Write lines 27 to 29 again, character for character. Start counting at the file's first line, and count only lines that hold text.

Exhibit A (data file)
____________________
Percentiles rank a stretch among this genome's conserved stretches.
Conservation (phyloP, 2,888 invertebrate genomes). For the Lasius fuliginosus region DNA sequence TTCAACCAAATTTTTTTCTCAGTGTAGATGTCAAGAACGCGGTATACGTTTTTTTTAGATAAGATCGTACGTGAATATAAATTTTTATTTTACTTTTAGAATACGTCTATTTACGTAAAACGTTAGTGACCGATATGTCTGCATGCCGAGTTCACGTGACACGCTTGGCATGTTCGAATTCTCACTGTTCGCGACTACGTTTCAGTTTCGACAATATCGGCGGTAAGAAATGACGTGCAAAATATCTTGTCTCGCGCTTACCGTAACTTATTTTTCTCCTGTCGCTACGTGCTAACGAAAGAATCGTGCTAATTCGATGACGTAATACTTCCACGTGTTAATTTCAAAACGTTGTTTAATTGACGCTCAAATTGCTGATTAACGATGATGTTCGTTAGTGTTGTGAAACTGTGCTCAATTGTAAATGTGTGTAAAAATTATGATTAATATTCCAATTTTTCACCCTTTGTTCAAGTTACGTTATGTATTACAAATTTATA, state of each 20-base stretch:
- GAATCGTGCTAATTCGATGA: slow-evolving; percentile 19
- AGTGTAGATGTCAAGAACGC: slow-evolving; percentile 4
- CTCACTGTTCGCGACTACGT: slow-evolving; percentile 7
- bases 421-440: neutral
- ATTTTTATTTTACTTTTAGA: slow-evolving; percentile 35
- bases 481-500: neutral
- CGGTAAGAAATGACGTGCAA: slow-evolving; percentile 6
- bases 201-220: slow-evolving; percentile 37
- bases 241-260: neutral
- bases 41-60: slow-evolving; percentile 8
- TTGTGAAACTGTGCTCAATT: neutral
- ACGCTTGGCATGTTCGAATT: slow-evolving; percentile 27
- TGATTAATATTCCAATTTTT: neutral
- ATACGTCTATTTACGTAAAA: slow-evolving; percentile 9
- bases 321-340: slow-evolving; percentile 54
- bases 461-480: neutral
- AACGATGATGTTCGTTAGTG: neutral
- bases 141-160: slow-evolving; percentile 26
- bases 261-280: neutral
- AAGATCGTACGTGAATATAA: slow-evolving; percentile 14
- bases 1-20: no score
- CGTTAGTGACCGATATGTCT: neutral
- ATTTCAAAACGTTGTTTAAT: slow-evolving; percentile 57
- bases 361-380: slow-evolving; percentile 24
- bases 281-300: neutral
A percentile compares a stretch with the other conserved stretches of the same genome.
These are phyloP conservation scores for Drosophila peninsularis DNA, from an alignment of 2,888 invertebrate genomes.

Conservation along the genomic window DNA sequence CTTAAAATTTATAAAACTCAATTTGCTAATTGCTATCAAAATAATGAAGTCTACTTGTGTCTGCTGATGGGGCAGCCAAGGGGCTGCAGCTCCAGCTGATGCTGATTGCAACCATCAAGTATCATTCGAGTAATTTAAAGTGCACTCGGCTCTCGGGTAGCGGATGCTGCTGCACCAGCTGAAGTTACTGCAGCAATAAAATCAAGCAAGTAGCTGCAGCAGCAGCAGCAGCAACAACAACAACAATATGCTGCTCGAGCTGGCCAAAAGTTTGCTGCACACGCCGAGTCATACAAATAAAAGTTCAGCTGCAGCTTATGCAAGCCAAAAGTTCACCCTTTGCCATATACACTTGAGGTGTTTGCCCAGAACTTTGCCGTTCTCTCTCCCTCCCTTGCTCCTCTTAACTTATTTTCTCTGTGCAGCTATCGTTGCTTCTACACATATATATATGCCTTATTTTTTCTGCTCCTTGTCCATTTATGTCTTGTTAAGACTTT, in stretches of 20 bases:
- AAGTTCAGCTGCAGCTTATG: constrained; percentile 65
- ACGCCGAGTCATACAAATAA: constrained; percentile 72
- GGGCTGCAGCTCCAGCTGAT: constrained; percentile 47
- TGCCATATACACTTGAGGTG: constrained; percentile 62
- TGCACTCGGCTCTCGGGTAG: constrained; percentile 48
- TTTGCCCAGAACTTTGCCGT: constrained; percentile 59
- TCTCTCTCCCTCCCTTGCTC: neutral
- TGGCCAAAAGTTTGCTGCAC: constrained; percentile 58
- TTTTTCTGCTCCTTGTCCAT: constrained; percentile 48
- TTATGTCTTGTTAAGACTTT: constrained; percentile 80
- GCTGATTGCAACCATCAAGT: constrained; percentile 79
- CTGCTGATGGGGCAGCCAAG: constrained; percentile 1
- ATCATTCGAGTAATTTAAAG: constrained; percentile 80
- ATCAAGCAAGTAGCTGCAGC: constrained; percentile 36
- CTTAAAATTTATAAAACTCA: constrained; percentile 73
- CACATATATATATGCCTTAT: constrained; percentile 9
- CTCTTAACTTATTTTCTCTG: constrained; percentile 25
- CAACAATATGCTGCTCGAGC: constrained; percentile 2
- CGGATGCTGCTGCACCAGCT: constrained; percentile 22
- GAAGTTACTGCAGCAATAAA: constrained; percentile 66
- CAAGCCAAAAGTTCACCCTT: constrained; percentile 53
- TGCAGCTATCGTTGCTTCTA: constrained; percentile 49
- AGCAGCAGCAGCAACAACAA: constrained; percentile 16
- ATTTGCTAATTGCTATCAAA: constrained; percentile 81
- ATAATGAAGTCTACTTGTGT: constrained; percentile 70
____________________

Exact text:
- bases 281-300: neutral
A percentile compares a stretch with the other conserved stretches of the same genome.
These are phyloP conservation scores for Drosophila peninsularis DNA, from an alignment of 2,888 invertebrate genomes.